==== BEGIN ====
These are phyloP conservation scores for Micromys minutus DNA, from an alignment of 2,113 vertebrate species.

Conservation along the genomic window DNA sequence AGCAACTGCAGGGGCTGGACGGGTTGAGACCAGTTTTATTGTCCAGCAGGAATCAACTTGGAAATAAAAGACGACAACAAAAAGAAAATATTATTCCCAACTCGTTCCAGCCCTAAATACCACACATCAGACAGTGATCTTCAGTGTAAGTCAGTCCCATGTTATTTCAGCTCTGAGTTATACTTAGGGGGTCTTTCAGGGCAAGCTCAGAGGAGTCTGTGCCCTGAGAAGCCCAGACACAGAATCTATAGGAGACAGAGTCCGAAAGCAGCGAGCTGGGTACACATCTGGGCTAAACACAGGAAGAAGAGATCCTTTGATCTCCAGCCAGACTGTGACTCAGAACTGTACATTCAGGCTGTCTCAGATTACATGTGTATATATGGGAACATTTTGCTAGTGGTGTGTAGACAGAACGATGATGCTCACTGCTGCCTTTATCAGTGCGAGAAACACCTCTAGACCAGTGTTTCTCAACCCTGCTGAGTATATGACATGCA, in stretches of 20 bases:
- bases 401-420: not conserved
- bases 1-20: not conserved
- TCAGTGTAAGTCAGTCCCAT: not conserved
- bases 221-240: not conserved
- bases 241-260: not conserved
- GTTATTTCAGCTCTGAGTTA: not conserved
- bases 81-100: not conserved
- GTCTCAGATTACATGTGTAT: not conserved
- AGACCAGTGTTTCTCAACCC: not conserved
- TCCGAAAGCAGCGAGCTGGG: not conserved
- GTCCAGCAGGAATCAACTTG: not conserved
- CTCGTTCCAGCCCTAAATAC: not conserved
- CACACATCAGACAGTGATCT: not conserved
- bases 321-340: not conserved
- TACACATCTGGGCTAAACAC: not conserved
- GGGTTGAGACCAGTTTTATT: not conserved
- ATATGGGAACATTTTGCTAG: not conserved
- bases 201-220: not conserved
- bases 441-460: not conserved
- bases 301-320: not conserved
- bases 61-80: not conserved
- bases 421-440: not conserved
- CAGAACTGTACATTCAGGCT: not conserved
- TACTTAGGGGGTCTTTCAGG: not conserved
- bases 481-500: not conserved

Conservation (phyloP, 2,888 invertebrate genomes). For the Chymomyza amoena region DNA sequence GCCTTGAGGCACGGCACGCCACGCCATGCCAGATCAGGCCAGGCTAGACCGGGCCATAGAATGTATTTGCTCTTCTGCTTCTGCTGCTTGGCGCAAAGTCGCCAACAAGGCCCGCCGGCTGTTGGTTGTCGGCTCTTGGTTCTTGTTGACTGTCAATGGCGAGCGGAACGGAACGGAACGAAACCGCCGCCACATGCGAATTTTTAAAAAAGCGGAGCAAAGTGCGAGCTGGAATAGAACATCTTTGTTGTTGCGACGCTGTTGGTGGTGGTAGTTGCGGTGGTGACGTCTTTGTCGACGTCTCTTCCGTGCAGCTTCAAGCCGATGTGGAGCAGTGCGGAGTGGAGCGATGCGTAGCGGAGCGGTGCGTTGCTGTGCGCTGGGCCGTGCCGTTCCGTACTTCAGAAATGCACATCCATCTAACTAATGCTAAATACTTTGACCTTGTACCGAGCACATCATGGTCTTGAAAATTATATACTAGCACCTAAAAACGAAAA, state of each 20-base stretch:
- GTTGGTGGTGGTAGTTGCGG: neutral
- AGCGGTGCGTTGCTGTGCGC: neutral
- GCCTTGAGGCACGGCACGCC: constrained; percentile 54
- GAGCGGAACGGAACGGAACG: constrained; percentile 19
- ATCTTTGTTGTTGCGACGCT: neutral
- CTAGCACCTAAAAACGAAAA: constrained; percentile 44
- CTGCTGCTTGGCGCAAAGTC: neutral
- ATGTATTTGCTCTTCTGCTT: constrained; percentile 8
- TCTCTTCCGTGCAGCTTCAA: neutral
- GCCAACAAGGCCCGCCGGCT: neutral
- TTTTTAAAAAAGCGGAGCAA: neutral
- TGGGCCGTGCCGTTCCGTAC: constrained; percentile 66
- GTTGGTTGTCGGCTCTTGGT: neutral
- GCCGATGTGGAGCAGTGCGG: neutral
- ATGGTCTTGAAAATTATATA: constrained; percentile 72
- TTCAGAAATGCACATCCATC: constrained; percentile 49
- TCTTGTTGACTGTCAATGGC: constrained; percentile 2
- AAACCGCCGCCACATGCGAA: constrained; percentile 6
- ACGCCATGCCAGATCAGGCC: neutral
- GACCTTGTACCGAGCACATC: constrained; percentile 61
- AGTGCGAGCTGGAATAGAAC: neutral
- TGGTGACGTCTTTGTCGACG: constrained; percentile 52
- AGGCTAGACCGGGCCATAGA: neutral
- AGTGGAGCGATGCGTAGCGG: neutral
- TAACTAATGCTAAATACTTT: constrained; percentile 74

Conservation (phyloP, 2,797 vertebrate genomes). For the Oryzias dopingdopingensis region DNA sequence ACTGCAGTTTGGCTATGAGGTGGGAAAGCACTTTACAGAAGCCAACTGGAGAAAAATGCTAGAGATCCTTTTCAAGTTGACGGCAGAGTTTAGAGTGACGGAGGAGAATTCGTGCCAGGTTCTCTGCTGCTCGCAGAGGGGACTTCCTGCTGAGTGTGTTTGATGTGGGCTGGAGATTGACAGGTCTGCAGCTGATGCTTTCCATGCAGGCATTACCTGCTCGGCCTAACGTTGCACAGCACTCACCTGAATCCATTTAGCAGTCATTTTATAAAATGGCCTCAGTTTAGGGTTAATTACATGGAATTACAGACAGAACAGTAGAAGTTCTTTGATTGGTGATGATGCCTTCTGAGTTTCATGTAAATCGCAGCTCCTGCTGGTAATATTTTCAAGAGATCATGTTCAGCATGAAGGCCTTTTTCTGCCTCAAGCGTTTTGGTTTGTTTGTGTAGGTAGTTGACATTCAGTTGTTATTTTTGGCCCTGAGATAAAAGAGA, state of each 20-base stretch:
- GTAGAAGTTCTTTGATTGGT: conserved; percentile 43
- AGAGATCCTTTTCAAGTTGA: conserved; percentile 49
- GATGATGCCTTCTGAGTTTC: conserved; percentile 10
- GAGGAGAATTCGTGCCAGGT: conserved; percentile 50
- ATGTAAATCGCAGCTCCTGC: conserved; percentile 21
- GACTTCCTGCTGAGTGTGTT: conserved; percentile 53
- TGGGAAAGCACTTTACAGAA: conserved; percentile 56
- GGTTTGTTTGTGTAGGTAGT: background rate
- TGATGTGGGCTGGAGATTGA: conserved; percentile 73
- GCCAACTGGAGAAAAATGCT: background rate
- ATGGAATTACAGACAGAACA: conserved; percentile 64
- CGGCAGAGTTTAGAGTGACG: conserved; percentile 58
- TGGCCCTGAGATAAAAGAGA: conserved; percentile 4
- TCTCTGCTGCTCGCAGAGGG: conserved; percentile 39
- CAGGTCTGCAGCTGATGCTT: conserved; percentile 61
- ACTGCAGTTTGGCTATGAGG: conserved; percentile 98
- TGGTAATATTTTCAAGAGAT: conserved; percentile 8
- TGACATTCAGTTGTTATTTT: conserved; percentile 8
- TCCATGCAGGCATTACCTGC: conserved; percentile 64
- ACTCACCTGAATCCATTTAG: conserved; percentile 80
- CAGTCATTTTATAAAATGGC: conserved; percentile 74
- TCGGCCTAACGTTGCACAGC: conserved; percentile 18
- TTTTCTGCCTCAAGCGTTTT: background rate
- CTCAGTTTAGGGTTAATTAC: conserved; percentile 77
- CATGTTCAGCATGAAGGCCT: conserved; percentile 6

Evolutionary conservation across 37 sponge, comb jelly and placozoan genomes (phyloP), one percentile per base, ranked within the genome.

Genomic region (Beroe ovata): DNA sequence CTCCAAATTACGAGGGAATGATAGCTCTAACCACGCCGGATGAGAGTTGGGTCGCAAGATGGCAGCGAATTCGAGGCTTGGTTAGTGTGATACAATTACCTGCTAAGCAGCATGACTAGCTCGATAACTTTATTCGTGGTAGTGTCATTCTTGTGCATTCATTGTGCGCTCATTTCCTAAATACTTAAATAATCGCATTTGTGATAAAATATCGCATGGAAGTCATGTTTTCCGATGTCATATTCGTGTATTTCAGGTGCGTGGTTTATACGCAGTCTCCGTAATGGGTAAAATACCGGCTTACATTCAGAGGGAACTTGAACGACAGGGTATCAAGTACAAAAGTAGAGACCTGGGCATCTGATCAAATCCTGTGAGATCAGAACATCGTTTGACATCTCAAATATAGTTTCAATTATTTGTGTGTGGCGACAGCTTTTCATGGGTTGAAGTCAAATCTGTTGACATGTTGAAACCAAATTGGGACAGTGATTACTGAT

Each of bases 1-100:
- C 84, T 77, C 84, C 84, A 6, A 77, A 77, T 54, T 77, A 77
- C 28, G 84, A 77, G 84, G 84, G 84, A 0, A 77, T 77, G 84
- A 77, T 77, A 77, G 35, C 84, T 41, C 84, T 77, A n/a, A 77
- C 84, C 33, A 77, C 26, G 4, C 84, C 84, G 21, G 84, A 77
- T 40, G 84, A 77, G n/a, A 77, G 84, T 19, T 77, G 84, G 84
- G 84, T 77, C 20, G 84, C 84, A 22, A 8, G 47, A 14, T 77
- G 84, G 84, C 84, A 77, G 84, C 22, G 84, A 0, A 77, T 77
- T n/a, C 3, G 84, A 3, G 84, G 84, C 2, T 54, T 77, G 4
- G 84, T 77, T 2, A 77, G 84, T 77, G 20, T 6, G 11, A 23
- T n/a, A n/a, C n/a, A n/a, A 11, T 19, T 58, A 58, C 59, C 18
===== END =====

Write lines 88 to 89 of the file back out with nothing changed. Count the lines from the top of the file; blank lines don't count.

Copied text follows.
- G 84, T 77, C 20, G 84, C 84, A 22, A 8, G 47, A 14, T 77
- G 84, G 84, C 84, A 77, G 84, C 22, G 84, A 0, A 77, T 77